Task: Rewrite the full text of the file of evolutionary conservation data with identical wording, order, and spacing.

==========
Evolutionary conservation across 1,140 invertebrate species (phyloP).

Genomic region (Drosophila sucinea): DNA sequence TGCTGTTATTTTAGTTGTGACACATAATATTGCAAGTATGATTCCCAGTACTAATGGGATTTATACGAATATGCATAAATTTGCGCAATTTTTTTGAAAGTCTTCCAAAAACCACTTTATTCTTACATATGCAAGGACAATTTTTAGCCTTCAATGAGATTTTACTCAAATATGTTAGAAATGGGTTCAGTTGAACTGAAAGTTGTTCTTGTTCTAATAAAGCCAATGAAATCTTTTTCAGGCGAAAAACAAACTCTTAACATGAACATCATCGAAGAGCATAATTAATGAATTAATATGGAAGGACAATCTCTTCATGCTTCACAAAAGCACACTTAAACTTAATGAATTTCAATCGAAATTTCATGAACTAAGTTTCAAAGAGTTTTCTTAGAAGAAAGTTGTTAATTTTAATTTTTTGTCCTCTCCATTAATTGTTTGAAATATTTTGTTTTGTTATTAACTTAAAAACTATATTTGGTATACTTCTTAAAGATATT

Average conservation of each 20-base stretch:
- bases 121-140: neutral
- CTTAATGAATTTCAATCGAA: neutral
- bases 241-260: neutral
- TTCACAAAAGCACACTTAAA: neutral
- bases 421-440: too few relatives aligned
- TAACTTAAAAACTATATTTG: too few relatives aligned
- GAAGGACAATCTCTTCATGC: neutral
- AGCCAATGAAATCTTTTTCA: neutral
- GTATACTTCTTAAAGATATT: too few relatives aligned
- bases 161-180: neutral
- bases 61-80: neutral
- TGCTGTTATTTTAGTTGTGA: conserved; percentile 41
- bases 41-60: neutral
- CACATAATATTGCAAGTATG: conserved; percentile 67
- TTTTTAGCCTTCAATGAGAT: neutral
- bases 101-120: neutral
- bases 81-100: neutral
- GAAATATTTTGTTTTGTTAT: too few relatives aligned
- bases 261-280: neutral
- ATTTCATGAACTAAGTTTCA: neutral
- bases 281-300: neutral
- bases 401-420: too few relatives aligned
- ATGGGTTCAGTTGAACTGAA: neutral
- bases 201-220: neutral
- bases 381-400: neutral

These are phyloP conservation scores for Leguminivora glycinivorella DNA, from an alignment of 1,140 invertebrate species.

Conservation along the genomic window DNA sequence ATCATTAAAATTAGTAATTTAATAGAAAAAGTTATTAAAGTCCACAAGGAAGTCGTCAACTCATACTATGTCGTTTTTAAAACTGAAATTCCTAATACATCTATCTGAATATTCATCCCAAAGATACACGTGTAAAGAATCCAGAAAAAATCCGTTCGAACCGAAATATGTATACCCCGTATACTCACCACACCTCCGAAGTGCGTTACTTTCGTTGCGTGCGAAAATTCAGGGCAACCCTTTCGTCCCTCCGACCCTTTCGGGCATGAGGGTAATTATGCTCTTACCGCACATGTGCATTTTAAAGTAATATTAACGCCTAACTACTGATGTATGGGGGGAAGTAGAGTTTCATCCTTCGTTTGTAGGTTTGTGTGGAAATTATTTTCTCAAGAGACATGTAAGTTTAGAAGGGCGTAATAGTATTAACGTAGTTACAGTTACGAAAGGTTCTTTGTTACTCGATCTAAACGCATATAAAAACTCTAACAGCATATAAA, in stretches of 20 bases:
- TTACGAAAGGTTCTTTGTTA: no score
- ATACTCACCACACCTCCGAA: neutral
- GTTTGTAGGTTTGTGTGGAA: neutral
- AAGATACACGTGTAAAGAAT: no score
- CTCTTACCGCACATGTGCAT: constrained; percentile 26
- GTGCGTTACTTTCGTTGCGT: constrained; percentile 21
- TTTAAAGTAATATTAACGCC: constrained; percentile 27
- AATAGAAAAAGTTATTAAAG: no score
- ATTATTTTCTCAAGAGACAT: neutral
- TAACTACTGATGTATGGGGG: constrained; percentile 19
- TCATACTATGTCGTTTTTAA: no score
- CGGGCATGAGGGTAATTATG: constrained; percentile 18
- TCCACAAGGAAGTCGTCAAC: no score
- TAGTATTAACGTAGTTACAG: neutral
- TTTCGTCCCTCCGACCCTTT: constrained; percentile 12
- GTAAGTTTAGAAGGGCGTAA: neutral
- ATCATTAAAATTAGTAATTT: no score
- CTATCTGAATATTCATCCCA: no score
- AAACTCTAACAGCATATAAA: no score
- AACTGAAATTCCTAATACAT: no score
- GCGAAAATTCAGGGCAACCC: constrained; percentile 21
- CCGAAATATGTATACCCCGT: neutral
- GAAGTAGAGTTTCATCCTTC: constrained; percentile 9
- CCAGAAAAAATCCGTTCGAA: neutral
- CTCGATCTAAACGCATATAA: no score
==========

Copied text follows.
Evolutionary conservation across 1,140 invertebrate species (phyloP).

Genomic region (Drosophila sucinea): DNA sequence TGCTGTTATTTTAGTTGTGACACATAATATTGCAAGTATGATTCCCAGTACTAATGGGATTTATACGAATATGCATAAATTTGCGCAATTTTTTTGAAAGTCTTCCAAAAACCACTTTATTCTTACATATGCAAGGACAATTTTTAGCCTTCAATGAGATTTTACTCAAATATGTTAGAAATGGGTTCAGTTGAACTGAAAGTTGTTCTTGTTCTAATAAAGCCAATGAAATCTTTTTCAGGCGAAAAACAAACTCTTAACATGAACATCATCGAAGAGCATAATTAATGAATTAATATGGAAGGACAATCTCTTCATGCTTCACAAAAGCACACTTAAACTTAATGAATTTCAATCGAAATTTCATGAACTAAGTTTCAAAGAGTTTTCTTAGAAGAAAGTTGTTAATTTTAATTTTTTGTCCTCTCCATTAATTGTTTGAAATATTTTGTTTTGTTATTAACTTAAAAACTATATTTGGTATACTTCTTAAAGATATT

Average conservation of each 20-base stretch:
- bases 121-140: neutral
- CTTAATGAATTTCAATCGAA: neutral
- bases 241-260: neutral
- TTCACAAAAGCACACTTAAA: neutral
- bases 421-440: too few relatives aligned
- TAACTTAAAAACTATATTTG: too few relatives aligned
- GAAGGACAATCTCTTCATGC: neutral
- AGCCAATGAAATCTTTTTCA: neutral
- GTATACTTCTTAAAGATATT: too few relatives aligned
- bases 161-180: neutral
- bases 61-80: neutral
- TGCTGTTATTTTAGTTGTGA: conserved; percentile 41
- bases 41-60: neutral
- CACATAATATTGCAAGTATG: conserved; percentile 67
- TTTTTAGCCTTCAATGAGAT: neutral
- bases 101-120: neutral
- bases 81-100: neutral
- GAAATATTTTGTTTTGTTAT: too few relatives aligned
- bases 261-280: neutral
- ATTTCATGAACTAAGTTTCA: neutral
- bases 281-300: neutral
- bases 401-420: too few relatives aligned
- ATGGGTTCAGTTGAACTGAA: neutral
- bases 201-220: neutral
- bases 381-400: neutral

These are phyloP conservation scores for Leguminivora glycinivorella DNA, from an alignment of 1,140 invertebrate species.

Conservation along the genomic window DNA sequence ATCATTAAAATTAGTAATTTAATAGAAAAAGTTATTAAAGTCCACAAGGAAGTCGTCAACTCATACTATGTCGTTTTTAAAACTGAAATTCCTAATACATCTATCTGAATATTCATCCCAAAGATACACGTGTAAAGAATCCAGAAAAAATCCGTTCGAACCGAAATATGTATACCCCGTATACTCACCACACCTCCGAAGTGCGTTACTTTCGTTGCGTGCGAAAATTCAGGGCAACCCTTTCGTCCCTCCGACCCTTTCGGGCATGAGGGTAATTATGCTCTTACCGCACATGTGCATTTTAAAGTAATATTAACGCCTAACTACTGATGTATGGGGGGAAGTAGAGTTTCATCCTTCGTTTGTAGGTTTGTGTGGAAATTATTTTCTCAAGAGACATGTAAGTTTAGAAGGGCGTAATAGTATTAACGTAGTTACAGTTACGAAAGGTTCTTTGTTACTCGATCTAAACGCATATAAAAACTCTAACAGCATATAAA, in stretches of 20 bases:
- TTACGAAAGGTTCTTTGTTA: no score
- ATACTCACCACACCTCCGAA: neutral
- GTTTGTAGGTTTGTGTGGAA: neutral
- AAGATACACGTGTAAAGAAT: no score
- CTCTTACCGCACATGTGCAT: constrained; percentile 26
- GTGCGTTACTTTCGTTGCGT: constrained; percentile 21
- TTTAAAGTAATATTAACGCC: constrained; percentile 27
- AATAGAAAAAGTTATTAAAG: no score
- ATTATTTTCTCAAGAGACAT: neutral
- TAACTACTGATGTATGGGGG: constrained; percentile 19
- TCATACTATGTCGTTTTTAA: no score
- CGGGCATGAGGGTAATTATG: constrained; percentile 18
- TCCACAAGGAAGTCGTCAAC: no score
- TAGTATTAACGTAGTTACAG: neutral
- TTTCGTCCCTCCGACCCTTT: constrained; percentile 12
- GTAAGTTTAGAAGGGCGTAA: neutral
- ATCATTAAAATTAGTAATTT: no score
- CTATCTGAATATTCATCCCA: no score
- AAACTCTAACAGCATATAAA: no score
- AACTGAAATTCCTAATACAT: no score
- GCGAAAATTCAGGGCAACCC: constrained; percentile 21
- CCGAAATATGTATACCCCGT: neutral
- GAAGTAGAGTTTCATCCTTC: constrained; percentile 9
- CCAGAAAAAATCCGTTCGAA: neutral
- CTCGATCTAAACGCATATAA: no score